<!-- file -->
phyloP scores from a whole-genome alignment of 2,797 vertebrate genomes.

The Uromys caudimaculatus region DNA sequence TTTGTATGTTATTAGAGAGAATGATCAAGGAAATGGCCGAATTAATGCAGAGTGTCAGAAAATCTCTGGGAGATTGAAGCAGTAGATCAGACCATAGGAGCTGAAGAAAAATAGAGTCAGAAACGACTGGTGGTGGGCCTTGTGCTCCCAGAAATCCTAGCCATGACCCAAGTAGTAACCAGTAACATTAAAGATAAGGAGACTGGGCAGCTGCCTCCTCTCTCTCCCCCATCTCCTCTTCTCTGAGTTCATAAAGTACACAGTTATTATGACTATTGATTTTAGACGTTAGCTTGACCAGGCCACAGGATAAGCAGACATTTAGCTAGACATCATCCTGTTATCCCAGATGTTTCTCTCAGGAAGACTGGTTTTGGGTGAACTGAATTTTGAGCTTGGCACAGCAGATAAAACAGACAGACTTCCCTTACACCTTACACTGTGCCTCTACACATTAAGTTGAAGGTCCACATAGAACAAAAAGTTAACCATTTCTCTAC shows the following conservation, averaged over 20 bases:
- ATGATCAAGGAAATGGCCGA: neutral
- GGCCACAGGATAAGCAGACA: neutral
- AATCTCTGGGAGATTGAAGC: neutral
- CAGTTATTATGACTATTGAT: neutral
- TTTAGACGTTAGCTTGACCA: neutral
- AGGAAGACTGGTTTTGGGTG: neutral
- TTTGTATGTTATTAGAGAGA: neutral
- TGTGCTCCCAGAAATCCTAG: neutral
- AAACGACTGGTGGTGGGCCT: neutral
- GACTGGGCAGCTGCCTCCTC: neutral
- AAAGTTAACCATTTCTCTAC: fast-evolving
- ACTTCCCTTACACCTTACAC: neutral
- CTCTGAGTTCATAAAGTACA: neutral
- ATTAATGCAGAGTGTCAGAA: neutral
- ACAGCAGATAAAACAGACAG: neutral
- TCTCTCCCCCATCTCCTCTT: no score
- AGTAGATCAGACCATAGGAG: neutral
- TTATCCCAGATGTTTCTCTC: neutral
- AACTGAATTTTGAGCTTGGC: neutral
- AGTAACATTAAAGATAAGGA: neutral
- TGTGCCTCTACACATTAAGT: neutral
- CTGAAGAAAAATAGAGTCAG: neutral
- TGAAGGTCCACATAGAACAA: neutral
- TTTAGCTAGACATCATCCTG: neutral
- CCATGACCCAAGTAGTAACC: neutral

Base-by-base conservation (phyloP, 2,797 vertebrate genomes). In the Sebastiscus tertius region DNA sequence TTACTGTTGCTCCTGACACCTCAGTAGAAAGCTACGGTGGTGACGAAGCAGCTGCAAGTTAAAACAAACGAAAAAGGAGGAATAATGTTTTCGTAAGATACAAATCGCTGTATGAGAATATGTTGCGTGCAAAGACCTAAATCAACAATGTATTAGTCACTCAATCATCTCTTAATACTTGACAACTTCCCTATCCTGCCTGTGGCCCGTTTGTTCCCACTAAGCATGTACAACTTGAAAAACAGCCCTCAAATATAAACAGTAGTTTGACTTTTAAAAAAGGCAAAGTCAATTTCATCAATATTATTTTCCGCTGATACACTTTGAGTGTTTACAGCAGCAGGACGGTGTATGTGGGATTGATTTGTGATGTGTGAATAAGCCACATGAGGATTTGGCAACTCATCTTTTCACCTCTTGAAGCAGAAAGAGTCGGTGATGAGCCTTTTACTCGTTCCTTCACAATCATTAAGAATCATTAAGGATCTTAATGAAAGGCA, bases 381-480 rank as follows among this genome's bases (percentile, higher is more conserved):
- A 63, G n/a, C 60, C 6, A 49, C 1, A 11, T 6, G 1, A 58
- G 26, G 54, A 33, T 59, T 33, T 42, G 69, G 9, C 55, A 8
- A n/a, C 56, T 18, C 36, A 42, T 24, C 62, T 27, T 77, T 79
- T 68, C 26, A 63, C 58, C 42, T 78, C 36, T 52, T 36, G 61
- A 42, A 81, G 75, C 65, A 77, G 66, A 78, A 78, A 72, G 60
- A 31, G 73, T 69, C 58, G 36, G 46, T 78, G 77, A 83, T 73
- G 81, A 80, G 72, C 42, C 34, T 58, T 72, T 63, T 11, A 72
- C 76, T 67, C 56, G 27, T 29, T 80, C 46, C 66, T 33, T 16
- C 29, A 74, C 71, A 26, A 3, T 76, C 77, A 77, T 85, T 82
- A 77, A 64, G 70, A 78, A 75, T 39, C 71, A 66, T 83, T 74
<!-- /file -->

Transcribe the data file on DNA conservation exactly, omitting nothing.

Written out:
phyloP scores from a whole-genome alignment of 2,797 vertebrate genomes.

The Uromys caudimaculatus region DNA sequence TTTGTATGTTATTAGAGAGAATGATCAAGGAAATGGCCGAATTAATGCAGAGTGTCAGAAAATCTCTGGGAGATTGAAGCAGTAGATCAGACCATAGGAGCTGAAGAAAAATAGAGTCAGAAACGACTGGTGGTGGGCCTTGTGCTCCCAGAAATCCTAGCCATGACCCAAGTAGTAACCAGTAACATTAAAGATAAGGAGACTGGGCAGCTGCCTCCTCTCTCTCCCCCATCTCCTCTTCTCTGAGTTCATAAAGTACACAGTTATTATGACTATTGATTTTAGACGTTAGCTTGACCAGGCCACAGGATAAGCAGACATTTAGCTAGACATCATCCTGTTATCCCAGATGTTTCTCTCAGGAAGACTGGTTTTGGGTGAACTGAATTTTGAGCTTGGCACAGCAGATAAAACAGACAGACTTCCCTTACACCTTACACTGTGCCTCTACACATTAAGTTGAAGGTCCACATAGAACAAAAAGTTAACCATTTCTCTAC shows the following conservation, averaged over 20 bases:
- ATGATCAAGGAAATGGCCGA: neutral
- GGCCACAGGATAAGCAGACA: neutral
- AATCTCTGGGAGATTGAAGC: neutral
- CAGTTATTATGACTATTGAT: neutral
- TTTAGACGTTAGCTTGACCA: neutral
- AGGAAGACTGGTTTTGGGTG: neutral
- TTTGTATGTTATTAGAGAGA: neutral
- TGTGCTCCCAGAAATCCTAG: neutral
- AAACGACTGGTGGTGGGCCT: neutral
- GACTGGGCAGCTGCCTCCTC: neutral
- AAAGTTAACCATTTCTCTAC: fast-evolving
- ACTTCCCTTACACCTTACAC: neutral
- CTCTGAGTTCATAAAGTACA: neutral
- ATTAATGCAGAGTGTCAGAA: neutral
- ACAGCAGATAAAACAGACAG: neutral
- TCTCTCCCCCATCTCCTCTT: no score
- AGTAGATCAGACCATAGGAG: neutral
- TTATCCCAGATGTTTCTCTC: neutral
- AACTGAATTTTGAGCTTGGC: neutral
- AGTAACATTAAAGATAAGGA: neutral
- TGTGCCTCTACACATTAAGT: neutral
- CTGAAGAAAAATAGAGTCAG: neutral
- TGAAGGTCCACATAGAACAA: neutral
- TTTAGCTAGACATCATCCTG: neutral
- CCATGACCCAAGTAGTAACC: neutral

Base-by-base conservation (phyloP, 2,797 vertebrate genomes). In the Sebastiscus tertius region DNA sequence TTACTGTTGCTCCTGACACCTCAGTAGAAAGCTACGGTGGTGACGAAGCAGCTGCAAGTTAAAACAAACGAAAAAGGAGGAATAATGTTTTCGTAAGATACAAATCGCTGTATGAGAATATGTTGCGTGCAAAGACCTAAATCAACAATGTATTAGTCACTCAATCATCTCTTAATACTTGACAACTTCCCTATCCTGCCTGTGGCCCGTTTGTTCCCACTAAGCATGTACAACTTGAAAAACAGCCCTCAAATATAAACAGTAGTTTGACTTTTAAAAAAGGCAAAGTCAATTTCATCAATATTATTTTCCGCTGATACACTTTGAGTGTTTACAGCAGCAGGACGGTGTATGTGGGATTGATTTGTGATGTGTGAATAAGCCACATGAGGATTTGGCAACTCATCTTTTCACCTCTTGAAGCAGAAAGAGTCGGTGATGAGCCTTTTACTCGTTCCTTCACAATCATTAAGAATCATTAAGGATCTTAATGAAAGGCA, bases 381-480 rank as follows among this genome's bases (percentile, higher is more conserved):
- A 63, G n/a, C 60, C 6, A 49, C 1, A 11, T 6, G 1, A 58
- G 26, G 54, A 33, T 59, T 33, T 42, G 69, G 9, C 55, A 8
- A n/a, C 56, T 18, C 36, A 42, T 24, C 62, T 27, T 77, T 79
- T 68, C 26, A 63, C 58, C 42, T 78, C 36, T 52, T 36, G 61
- A 42, A 81, G 75, C 65, A 77, G 66, A 78, A 78, A 72, G 60
- A 31, G 73, T 69, C 58, G 36, G 46, T 78, G 77, A 83, T 73
- G 81, A 80, G 72, C 42, C 34, T 58, T 72, T 63, T 11, A 72
- C 76, T 67, C 56, G 27, T 29, T 80, C 46, C 66, T 33, T 16
- C 29, A 74, C 71, A 26, A 3, T 76, C 77, A 77, T 85, T 82
- A 77, A 64, G 70, A 78, A 75, T 39, C 71, A 66, T 83, T 74